And just a few years ago when Frankie won on Golden Horn I went to the start again, I took my nephews there. I said: “This is the place you’ve got to watch from.” But there’s no screen there and we didn’t have a little telly, so I could just see this flash of colours away in the distance and thought: “Frankie’s won the Derby again.”
FC: Actually if you watch all the footage, old footage back, you see all the crowds lining up to watch at the start or where they go up the hill and then starting to run across the Downs to try to see them at the finish again.
MC: Yes, always. There’s a wonderful film called “Esther Walters” which shows the 1895 Derby and they’re all running across, that’s part of the film, all running across to get the winning post before the horses.
CB: And it is such a great occasion, it isn’t like anything else. There’s the fairground in the middle, the double-decker buses, open-top buses. That exodus that always used to exist, particularly when the race was on a Wednesday, that exodus from London to get to Epsom Downs. It’s not my first memory, but my first association of the Derby, the year I was born, which was 1971, my dad won the Derby with Mill Reef, it’s in or top ten, and my father, that’s the absolute seminal moment of his life.
Not the birth of his first child, he forgets that that ever happened, but that Mill Reef won the Derby in 1971. And it set him up. He was very early in his training career, he knew he would never train a horse that good again, because he went on to great successes, won the King George, won the Arc as well – the first British-trained winner of the Arc for over 20 years.
And then in 1981 dad has a runner called Glint of Gold, he was second to Shergar. He was miles back, Shergar won by a record winning distance, but I remember being allowed at school to listen to it on the radio. And Peter Bromley did a brilliant commentary on it on the radio. It’s one of the great commentaries, and then we were waiting for the mention of the placed horses, and there was Glint of Gold.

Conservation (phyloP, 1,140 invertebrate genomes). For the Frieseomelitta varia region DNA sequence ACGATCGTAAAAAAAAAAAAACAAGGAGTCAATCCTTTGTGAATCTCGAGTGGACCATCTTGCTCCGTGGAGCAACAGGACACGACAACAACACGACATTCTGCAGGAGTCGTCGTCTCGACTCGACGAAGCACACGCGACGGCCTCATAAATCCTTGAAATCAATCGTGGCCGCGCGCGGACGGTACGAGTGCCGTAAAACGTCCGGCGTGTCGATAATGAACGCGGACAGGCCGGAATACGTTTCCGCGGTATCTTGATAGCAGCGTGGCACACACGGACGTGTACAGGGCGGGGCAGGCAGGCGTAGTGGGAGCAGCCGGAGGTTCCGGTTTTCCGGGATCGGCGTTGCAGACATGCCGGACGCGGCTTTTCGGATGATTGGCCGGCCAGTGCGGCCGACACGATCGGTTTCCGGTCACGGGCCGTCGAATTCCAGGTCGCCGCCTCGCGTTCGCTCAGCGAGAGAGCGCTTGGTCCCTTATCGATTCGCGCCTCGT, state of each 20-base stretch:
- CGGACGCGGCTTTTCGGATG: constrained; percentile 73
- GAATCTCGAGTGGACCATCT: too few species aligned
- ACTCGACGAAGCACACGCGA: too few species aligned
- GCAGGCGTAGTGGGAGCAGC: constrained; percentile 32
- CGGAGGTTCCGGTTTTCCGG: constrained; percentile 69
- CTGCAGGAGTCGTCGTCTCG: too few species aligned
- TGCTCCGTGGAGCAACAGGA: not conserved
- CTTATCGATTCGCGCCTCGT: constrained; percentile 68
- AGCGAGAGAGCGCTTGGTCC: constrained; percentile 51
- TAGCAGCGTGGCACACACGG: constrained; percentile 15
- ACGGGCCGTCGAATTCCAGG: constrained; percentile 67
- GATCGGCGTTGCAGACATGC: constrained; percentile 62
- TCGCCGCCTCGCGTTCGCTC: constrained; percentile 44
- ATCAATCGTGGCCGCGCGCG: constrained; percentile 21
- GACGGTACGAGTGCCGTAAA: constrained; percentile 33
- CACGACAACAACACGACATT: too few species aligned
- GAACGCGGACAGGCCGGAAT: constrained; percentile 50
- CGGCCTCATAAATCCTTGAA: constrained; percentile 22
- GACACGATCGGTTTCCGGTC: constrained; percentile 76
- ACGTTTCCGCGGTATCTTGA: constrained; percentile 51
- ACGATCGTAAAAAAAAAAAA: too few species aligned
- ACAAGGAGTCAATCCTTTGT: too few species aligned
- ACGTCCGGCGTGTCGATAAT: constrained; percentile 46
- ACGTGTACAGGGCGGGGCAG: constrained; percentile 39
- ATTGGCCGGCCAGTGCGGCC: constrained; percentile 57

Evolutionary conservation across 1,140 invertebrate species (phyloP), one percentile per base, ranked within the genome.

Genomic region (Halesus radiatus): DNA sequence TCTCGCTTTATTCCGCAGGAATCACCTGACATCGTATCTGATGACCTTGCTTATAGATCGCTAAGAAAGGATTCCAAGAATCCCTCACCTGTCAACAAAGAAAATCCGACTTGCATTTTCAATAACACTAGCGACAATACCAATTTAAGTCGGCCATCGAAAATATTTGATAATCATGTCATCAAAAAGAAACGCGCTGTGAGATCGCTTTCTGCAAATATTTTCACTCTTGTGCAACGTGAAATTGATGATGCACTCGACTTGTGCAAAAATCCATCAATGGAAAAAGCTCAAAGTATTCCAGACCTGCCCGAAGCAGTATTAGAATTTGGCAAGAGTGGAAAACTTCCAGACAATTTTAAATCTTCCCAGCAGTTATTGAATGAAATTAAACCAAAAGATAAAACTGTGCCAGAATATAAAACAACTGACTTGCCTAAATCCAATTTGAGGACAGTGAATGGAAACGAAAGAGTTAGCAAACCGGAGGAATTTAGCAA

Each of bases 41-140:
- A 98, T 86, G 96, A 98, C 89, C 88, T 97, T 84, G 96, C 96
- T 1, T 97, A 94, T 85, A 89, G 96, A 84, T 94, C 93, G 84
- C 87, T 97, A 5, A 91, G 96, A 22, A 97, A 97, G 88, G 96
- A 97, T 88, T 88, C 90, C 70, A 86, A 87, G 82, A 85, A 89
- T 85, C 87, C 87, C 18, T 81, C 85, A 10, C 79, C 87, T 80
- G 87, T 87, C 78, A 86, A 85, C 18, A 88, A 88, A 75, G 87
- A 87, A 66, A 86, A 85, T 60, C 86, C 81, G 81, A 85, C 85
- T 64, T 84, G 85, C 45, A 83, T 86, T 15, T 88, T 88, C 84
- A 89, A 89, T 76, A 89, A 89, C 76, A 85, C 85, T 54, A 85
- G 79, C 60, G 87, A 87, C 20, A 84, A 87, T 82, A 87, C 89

MC: I love his bit: “You need a telescope to see the rest!”
CB: Exactly, and he says it in that great big deep throaty voice. And John Mathius, who rode Glint of Gold, actually thought he’d won the Derby because Shergar was so far clear he couldn’t see! And that’s what he said in the interview afterwards. They were really shocked so sent him to see the doctor and get his eyes tested!
FC: But I think it’s only really with hindsight, you would know having grown up in that same environment with Mill Reef, and my dad with the two winners, that only as you get older that you realise how hard it actually is to find a horse good enough to compete in the Derby let alone to win it. You realise what an achievement it is.
CB: And I always do feel sorry for those jockeys and trainers who are beaten a short head, or a head, and they know they might not get that chance again. You look at a great trainer like Barry Hills. How many times did he have a horse that was beaten in photo finishes? And you think he never managed to win the Derby. It’s a huge deal, it really is a great day out.
I first presented it for the radio in 1994 I remember running towards Willie Carson who won it on Erhab to get the interview with him. And he was just screaming because Erhab came from a long way back and it was just a brilliant ride, it was very daring, and he was just screaming at the microphone: “I’ve won the Derby! I’ve won the Derby!” And it was just great, and I’ve probably presented nearly every year since for either radio or television. So I’ve had a huge association.